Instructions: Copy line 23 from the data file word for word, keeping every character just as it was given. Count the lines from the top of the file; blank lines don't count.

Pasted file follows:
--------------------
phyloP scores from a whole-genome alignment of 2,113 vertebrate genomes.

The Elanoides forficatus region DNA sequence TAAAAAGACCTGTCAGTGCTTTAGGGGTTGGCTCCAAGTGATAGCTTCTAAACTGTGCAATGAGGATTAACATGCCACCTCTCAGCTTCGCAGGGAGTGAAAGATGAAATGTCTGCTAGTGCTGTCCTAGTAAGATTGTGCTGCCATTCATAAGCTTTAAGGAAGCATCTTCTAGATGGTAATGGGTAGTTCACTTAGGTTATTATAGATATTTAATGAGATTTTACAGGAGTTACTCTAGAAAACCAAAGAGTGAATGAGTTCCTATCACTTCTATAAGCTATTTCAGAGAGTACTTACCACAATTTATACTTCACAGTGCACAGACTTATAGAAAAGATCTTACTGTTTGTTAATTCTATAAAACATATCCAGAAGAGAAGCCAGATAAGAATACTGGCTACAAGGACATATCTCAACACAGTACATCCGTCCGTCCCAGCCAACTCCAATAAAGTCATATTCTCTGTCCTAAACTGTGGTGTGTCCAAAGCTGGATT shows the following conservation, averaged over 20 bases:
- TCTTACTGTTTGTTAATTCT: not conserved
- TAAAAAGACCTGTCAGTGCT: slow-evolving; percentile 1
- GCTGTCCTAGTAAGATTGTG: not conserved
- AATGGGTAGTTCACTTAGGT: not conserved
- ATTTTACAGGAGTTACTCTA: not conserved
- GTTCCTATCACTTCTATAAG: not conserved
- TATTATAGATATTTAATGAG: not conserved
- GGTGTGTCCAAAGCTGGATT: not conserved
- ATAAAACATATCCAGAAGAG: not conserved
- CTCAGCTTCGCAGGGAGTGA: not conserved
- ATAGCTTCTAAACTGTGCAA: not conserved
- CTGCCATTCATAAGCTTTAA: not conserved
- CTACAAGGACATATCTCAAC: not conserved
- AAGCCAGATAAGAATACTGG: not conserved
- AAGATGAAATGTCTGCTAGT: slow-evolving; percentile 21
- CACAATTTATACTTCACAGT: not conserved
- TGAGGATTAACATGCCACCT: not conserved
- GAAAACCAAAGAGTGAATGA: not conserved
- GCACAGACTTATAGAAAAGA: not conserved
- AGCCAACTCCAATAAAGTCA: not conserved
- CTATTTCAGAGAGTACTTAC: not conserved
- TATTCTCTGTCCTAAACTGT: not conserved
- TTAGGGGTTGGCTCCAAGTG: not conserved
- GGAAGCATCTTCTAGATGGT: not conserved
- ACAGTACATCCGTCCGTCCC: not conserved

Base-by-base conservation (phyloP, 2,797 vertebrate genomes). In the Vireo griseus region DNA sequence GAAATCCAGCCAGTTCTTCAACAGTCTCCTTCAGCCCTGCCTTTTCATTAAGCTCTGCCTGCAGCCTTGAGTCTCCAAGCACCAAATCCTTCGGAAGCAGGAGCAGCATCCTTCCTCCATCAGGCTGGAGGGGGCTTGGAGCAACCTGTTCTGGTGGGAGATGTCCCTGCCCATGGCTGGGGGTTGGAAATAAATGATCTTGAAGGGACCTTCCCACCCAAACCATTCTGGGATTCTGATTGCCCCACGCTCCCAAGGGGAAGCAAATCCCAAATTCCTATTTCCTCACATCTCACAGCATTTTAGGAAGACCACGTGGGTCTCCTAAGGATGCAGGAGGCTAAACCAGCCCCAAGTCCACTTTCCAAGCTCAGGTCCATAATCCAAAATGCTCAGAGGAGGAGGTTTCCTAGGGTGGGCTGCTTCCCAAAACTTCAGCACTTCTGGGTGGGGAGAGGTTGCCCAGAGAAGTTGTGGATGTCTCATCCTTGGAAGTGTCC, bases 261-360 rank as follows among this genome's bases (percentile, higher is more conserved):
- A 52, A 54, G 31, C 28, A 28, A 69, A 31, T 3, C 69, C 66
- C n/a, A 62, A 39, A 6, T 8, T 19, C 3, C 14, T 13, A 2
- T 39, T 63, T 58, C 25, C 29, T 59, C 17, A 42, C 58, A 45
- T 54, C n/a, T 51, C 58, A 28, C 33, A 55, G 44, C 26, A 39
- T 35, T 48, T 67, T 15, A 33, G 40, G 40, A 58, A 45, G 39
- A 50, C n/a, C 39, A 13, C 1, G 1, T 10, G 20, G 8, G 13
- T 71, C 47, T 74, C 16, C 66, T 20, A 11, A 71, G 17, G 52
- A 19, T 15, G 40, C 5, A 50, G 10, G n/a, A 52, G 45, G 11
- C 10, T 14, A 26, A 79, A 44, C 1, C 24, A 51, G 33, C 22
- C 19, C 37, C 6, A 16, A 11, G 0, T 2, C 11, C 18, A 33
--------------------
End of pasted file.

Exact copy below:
- CTATTTCAGAGAGTACTTAC: not conserved